Microsatellites, also known as simple sequence repeats, consist of very short motifs (1–6 nucleotides in length) repeated in tandem arrays. Generally, they are located in the heterochromatic regions (telomeres, centromeres and in the sex chromosomes) of fish genomes, where a significant fraction of repetitive DNA is expected to be localized. In M. bocourti the microsatellites (CA)15 and (GA)15 are abundantly distributed in telomeric regions of all chromosomes and such pattern is similar to another catfishes such as, in Imparfinis schubarti, Steindachneridion scripta, and Rineloricaria latirostris; in the zebrafish Danio rerio and in the wolf fish Hoplias malabaricus. However, an intriguing feature exclusive for M. bocourti was the strong accumulation of both microsatellites at the telomeric regions of one specific chromosomal pair, indicating that these microsatellites may be used as chromosomal markers in this fish species.
sequences are present in the telomeres of vertebrate chromosomes, and the study of these sequences provides insight into the chromosomal rearrangements that have occurred during karyotype evolution of distinct organisms [6, 18]. FISH with the telomeric probe (TTAGGG)n revealed hybridization signals on each telomere of all chromosomes and ITS were not observed, which indicates that Robertsonian fusions or chromosomal translocations might be not involved in the karyotypic evolution of M. bocourti.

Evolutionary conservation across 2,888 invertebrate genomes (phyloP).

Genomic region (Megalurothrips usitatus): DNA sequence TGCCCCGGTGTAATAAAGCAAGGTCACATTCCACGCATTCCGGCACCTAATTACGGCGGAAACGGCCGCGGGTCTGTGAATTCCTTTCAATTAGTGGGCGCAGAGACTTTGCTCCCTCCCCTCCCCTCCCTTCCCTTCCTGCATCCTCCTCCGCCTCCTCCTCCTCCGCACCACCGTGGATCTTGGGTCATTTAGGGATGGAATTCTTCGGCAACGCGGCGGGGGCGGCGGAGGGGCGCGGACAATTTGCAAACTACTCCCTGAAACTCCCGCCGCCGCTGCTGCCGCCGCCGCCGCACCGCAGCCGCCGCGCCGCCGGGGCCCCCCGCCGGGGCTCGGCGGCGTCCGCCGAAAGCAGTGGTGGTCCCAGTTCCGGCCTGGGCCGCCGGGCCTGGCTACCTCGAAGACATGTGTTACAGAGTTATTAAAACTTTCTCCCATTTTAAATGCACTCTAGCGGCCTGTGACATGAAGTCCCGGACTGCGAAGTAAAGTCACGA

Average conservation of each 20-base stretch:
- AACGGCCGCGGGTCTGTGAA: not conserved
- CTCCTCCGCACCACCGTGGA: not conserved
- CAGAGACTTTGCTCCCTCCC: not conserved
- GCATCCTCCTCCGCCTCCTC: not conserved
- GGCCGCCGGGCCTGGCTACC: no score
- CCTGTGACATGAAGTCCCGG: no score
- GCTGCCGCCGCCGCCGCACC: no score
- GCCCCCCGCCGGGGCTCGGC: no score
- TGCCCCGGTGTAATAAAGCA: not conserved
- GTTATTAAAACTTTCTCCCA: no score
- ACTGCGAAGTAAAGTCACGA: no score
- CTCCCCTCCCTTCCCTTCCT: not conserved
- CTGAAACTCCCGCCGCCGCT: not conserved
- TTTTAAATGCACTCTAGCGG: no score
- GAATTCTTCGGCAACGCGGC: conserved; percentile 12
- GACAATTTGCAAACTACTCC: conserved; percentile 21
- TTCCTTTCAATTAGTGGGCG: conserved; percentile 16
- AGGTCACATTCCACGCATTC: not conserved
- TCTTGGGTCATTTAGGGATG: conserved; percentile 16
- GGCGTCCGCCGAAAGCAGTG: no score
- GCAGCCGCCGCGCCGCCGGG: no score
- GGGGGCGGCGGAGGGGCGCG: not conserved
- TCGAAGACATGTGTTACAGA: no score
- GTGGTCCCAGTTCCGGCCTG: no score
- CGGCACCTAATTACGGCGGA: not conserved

Transposable elements (TEs) represent another important class of repetitive DNA that is widely studied in the genome of many organisms with the Rex retrotransposon class being the most studied one within fish species reviewed in . These retroelements were characterized for the first time in the genome of the swordtail fish Xiphophorus. The in situ investigation of some retroelements in many species indicated that they are compartmentalized in heterochromatic regions and it can be correlated with their role in the structure and organization of centromeres or with the reduced selective pressure acting on heterochromatic regions, which are poor in gene content . However, in some other fish species, despite a preferential localization to the centromeric region, TEs have a widely scattered distribution over all chromosomes, with intense hybridization signals in some specific regions [21, 22]. Here, the physical mapping of different Rex elements showed that they are generally dispersed throughout the genome both heterochromatic and euchromatic regions in M. bocourti. Rex1 and 3 are quite accumulated in the telomeric region of several chromosomes while Rex6 showed a more dispersed pattern throughout the genome, including heterochromatin and euchromatin regions. Overall, the results indicate that TEs are important structural components of the heterochromatic regions and have played an important role in the evolutionary history of M. bocourti genome. Generally this distribution pattern is non-random and seems to have some relation to specific characteristics of subregions of the host genomes . Importantly, retroelements increase their copy number by retrotransposition and can be substrate for homologous recombination to form various categories of DNA rearrangements including deletions, inversions, translocations, duplications and amplifications . Therefore, it would be interesting to study the chromosomal distribution of Rex1, 3 and 6 in more members of the Bagridae family to explain the mechanism of the evolutionary dynamics of these retrotransposable elements.